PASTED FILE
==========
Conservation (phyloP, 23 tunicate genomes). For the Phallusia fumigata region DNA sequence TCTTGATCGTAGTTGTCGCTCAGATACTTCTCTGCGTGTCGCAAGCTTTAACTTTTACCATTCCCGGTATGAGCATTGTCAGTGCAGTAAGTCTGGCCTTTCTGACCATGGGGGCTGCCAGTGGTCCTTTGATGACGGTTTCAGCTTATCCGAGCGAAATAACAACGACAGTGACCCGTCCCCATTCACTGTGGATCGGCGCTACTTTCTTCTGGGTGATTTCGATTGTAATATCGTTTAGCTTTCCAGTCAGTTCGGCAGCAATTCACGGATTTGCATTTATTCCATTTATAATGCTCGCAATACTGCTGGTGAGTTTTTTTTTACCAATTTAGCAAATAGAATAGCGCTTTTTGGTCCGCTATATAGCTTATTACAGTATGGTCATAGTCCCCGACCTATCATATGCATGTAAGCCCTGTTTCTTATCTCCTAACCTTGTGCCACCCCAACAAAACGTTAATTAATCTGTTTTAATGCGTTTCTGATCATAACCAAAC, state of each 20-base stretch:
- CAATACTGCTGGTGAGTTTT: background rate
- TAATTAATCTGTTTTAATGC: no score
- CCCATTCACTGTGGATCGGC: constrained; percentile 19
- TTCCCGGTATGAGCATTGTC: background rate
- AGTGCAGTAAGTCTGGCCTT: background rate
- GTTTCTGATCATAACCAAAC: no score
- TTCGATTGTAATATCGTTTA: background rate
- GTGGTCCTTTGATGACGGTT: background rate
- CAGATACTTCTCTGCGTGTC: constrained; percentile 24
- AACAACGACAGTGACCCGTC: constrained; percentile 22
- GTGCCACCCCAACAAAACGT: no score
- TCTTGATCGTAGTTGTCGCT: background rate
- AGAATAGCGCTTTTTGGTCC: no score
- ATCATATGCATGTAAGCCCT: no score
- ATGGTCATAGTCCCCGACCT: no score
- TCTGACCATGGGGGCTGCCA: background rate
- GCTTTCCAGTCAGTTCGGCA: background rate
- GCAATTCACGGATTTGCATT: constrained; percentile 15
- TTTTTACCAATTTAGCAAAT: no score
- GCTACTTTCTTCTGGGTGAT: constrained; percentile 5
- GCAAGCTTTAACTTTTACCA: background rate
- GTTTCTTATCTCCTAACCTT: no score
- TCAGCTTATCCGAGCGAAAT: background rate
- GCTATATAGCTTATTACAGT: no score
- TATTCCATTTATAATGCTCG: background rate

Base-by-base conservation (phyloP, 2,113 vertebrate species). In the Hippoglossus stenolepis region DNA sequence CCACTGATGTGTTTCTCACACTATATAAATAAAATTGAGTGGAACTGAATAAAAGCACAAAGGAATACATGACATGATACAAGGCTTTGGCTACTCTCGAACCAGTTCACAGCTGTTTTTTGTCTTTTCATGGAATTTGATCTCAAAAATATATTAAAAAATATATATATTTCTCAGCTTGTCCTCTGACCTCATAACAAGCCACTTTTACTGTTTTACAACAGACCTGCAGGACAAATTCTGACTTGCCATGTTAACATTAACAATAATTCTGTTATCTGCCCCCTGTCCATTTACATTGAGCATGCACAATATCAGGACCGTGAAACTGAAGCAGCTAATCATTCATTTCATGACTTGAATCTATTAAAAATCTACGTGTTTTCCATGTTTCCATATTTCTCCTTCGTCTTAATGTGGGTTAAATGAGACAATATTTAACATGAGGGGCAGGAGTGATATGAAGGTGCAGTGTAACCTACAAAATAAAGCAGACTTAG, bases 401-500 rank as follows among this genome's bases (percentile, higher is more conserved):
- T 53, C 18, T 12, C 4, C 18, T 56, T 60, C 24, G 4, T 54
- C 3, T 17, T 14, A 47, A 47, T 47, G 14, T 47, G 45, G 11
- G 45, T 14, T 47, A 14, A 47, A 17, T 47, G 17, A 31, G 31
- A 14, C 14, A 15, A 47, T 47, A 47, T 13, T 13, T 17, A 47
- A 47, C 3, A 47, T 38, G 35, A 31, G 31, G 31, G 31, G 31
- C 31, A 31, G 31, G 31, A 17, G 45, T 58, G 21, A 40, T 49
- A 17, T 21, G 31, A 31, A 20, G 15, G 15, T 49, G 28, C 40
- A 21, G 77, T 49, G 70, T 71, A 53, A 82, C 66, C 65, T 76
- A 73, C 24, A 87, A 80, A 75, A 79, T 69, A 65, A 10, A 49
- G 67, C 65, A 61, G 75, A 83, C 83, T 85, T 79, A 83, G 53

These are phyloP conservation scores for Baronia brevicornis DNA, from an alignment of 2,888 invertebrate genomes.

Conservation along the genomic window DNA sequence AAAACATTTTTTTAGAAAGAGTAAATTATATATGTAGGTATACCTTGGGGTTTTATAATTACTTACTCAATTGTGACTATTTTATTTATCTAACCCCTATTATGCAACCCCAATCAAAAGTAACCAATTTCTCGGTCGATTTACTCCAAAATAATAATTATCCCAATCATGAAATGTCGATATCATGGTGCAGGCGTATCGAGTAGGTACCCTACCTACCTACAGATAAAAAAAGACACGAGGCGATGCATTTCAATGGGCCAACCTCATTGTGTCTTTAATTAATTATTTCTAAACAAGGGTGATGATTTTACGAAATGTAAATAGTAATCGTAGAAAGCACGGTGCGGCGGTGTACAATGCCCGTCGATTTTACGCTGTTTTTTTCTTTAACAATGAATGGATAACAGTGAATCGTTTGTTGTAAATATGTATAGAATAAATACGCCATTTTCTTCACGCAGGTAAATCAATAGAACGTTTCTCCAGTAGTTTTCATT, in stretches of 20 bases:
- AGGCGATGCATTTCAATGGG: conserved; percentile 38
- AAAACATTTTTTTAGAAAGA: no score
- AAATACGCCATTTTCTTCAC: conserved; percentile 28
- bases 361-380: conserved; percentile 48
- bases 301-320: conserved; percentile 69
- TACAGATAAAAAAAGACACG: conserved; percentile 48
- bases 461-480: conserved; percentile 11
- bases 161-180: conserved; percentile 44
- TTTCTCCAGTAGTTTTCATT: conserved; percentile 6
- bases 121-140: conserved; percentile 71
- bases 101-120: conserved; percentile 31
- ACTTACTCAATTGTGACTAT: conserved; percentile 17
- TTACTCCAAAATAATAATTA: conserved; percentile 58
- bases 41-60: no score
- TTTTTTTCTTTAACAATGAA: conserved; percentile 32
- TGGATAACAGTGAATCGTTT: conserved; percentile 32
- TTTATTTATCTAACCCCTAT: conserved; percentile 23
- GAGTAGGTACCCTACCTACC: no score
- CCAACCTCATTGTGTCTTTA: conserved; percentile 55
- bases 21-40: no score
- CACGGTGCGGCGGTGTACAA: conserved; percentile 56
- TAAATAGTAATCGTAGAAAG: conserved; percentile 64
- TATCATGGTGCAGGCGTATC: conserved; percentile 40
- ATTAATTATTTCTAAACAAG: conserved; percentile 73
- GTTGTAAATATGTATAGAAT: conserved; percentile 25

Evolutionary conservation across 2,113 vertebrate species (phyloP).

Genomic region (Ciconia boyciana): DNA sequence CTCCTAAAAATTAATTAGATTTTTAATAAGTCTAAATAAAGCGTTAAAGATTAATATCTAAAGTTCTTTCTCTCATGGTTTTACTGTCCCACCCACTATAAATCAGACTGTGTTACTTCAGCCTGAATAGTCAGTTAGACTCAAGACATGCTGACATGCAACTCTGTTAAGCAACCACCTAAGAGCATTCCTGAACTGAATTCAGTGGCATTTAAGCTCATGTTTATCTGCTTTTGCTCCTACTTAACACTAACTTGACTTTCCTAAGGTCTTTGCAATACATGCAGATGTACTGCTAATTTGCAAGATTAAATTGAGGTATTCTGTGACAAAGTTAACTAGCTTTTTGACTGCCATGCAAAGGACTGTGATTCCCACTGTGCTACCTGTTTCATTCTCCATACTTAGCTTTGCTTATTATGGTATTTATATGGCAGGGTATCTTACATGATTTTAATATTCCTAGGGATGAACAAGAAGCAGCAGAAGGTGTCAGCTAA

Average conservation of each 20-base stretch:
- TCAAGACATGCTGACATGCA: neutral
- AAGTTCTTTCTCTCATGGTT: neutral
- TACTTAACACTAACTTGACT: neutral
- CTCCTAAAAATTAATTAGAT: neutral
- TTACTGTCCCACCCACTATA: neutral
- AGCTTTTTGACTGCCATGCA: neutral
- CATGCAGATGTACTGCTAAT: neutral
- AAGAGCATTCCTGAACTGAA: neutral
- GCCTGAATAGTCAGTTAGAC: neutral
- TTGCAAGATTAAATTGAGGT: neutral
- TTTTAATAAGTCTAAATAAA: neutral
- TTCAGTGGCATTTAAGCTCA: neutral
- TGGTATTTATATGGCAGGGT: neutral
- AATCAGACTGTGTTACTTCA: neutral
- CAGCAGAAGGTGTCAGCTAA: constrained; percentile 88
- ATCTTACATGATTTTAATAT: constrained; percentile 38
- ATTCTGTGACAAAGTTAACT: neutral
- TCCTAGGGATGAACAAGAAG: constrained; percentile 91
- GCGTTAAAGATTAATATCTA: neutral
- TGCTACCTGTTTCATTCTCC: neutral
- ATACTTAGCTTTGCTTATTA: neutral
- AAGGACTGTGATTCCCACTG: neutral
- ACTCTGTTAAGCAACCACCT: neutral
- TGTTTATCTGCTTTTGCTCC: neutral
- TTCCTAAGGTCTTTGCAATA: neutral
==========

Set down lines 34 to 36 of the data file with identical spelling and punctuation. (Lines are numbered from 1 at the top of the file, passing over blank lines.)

- A 17, T 21, G 31, A 31, A 20, G 15, G 15, T 49, G 28, C 40
- A 21, G 77, T 49, G 70, T 71, A 53, A 82, C 66, C 65, T 76
- A 73, C 24, A 87, A 80, A 75, A 79, T 69, A 65, A 10, A 49